And the threat isn't over just because Biden stepped in. Still necessary to avert a strike are very reasonable demands by workers surrounding time off and scheduling, and without those demands being met it seems very likely that a strike is still in the offing. As the article above states, around a third of all freight is conducted via rail, meaning a literal third of the whole economy would be immobilized overnight. This of course includes food, fuel, and medical supplies.

It is illegal for rail workers to strike. Because of the critical nature of their work, much like in aviation, the federal government has jurisdiction over rail labor disputes and workers cannot simply up and picket. They can, but it's not legal. This dates back a hundred years ago, and longer, to strikes by rail workers that debilitated the nation, causing the federal government to step in. And that's not great. Labor has little power in general in this country, and it's particularly so for workers in the rail industry. Congress can extend contract deadlines or forcing settlements that keep the workers from achieving their goals.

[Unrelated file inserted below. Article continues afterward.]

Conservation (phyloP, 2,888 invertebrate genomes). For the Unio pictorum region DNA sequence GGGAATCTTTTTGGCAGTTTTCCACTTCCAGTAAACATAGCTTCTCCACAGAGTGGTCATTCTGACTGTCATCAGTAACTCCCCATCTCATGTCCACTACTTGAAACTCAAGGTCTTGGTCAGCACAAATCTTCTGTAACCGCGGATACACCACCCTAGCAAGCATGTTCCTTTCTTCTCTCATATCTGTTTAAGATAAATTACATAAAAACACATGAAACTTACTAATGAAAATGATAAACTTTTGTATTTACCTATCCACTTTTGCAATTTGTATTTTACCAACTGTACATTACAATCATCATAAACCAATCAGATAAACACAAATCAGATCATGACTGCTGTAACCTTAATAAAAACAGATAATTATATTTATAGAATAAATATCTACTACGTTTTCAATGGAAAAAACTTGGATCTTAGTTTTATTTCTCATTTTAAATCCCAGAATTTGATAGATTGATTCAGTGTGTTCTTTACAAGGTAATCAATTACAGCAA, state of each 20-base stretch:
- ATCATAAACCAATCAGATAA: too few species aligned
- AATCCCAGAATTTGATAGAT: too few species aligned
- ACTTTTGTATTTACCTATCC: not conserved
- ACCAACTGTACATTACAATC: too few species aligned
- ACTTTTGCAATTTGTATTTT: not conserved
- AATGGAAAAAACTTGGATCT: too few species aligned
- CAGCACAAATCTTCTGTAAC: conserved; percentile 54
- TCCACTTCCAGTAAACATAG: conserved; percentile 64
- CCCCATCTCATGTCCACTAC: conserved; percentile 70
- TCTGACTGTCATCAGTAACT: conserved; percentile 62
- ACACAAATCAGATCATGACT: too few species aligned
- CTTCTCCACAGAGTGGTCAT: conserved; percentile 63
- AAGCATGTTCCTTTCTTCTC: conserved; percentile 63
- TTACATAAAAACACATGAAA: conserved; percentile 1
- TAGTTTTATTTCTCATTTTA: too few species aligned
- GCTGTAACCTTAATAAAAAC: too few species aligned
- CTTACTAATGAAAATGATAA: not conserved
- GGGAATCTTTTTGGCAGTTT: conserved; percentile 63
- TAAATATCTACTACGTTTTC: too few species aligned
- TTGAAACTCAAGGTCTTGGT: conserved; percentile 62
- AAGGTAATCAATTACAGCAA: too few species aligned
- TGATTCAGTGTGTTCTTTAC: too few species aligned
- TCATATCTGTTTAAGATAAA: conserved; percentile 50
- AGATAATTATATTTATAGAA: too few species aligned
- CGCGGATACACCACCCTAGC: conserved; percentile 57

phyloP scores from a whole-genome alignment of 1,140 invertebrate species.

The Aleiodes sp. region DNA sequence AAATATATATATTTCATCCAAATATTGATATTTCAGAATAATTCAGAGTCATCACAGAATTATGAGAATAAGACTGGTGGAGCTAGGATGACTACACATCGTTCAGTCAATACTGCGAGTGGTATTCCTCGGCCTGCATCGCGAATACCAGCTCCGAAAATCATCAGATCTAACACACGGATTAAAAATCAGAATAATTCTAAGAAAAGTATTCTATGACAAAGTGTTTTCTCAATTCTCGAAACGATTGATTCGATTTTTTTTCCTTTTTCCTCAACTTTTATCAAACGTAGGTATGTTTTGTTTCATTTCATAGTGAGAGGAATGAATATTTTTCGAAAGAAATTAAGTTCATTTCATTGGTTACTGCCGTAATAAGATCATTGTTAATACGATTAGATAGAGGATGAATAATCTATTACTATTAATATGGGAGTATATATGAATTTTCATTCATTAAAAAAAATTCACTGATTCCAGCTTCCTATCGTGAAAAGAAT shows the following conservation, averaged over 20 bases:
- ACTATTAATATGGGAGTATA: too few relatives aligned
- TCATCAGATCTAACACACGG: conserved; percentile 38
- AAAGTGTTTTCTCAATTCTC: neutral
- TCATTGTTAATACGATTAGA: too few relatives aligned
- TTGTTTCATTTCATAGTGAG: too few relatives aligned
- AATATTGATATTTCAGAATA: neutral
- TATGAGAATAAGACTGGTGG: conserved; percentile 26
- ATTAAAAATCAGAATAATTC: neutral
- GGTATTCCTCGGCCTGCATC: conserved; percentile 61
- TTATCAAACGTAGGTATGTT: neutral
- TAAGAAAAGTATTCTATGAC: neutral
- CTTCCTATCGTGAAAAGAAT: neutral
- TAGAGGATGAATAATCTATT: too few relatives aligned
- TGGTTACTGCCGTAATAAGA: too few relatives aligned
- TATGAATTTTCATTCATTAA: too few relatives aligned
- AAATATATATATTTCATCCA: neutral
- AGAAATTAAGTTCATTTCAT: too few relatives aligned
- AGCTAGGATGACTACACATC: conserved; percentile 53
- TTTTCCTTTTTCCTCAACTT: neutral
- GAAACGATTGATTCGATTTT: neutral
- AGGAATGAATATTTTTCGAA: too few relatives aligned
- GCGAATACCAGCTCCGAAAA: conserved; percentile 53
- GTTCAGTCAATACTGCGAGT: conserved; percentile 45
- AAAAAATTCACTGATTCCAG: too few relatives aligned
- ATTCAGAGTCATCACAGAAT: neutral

If we manage to make it through this dispute without a strike, another looms on the horizon. Next year, the contract for workers at UPS ends, and said workers are at a breaking point while the company itself posts record profits. You may be noticing a bit of a trend. While unions are having a moment, the powers that be are loathe to budge. When you couple this with everything else going on in the world, and particular omens like inflation, rent prices, and the number of homes being snatched up by private companies, it feels like we're nearing another period of acute struggle. I know the new season of the Great British Bake Off just dropped, but we can't sleep on these issues. Not for long, at least.